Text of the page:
Teddy Cook and Jeremy Wiggins gave a talk on the inclusion of transgender men in the HIV response, which provided much food for thought for healthcare practitioners and a call to action for health policy makers.
The presenters raised concerns that trans men generally report significant HIV risk, yet are overlooked in the HIV response. They highlighted some issues in data collection that may have resulted in trans people not being accurately represented in HIV data.
Particularly, they made the enlightening statement that "Transgender is not a gender identity". Trans men have very different experiences from trans women, and have different health requirements, including different sexual health requirements.
Also, health data collection does not accurately capture data on transgender people. For example, the Victorian Department of Health HIV notification form gives the gender options of "male", "female" and "transgender". By lumping trans men, trans women and genderqueer people into the same category, health data loses nuances that are important for informing health policy and health promotion.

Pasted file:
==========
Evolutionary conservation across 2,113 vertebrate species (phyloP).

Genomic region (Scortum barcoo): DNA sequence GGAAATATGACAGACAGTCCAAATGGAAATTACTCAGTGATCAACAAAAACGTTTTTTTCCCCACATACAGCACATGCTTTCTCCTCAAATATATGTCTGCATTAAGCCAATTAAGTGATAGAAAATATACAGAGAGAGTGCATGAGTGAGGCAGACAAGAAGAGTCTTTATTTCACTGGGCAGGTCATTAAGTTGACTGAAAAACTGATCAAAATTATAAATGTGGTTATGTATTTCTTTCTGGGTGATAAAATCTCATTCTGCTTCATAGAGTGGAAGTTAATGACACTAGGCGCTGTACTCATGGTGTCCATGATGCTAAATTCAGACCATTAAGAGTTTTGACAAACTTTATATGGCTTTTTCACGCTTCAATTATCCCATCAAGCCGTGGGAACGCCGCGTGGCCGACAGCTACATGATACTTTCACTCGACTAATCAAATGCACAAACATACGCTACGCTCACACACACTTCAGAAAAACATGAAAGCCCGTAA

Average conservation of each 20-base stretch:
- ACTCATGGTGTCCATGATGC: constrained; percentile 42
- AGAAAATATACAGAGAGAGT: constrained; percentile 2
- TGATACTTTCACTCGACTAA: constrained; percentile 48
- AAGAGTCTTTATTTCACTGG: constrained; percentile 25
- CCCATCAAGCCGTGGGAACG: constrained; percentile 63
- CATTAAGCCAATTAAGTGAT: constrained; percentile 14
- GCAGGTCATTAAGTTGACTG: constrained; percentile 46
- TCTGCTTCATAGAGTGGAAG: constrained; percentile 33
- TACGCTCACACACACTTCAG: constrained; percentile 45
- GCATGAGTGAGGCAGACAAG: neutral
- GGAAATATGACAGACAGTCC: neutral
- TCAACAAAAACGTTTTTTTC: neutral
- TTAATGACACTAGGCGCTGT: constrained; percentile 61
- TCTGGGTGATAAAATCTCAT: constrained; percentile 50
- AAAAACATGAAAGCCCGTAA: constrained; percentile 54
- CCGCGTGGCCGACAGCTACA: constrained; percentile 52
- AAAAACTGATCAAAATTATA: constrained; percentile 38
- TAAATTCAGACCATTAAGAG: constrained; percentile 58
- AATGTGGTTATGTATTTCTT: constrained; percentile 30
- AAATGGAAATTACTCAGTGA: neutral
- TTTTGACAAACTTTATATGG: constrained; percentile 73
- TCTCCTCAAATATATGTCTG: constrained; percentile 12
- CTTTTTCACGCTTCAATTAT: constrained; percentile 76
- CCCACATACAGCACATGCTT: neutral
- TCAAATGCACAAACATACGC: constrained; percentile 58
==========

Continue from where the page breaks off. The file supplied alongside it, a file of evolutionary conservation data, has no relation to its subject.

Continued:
Also, they highlighted some case studies illustrating how this simplistic gender categorisation has resulted in miscategorisation of trans people in HIV statistics. One case described a non-binary trans masculine person who was assigned female at birth who has sex with men, who was categorised as a heterosexual female on her HIV notification form. Obviously, in order to develop an appropriate public health response to address HIV risk in the transgender community, we need data that accurately reflects what is happening in the trans community.
The presenters suggested the following two-question gender classification in order to overcome some of these issues.
- Question 1: What is your gender
- Question 2: What gender were you assigned at birth
On a lighter note, Jeremy pointed out that a recent HIV testing campaign from Victoria did include a trans man. It's a fun campaign, so have a look at the video below: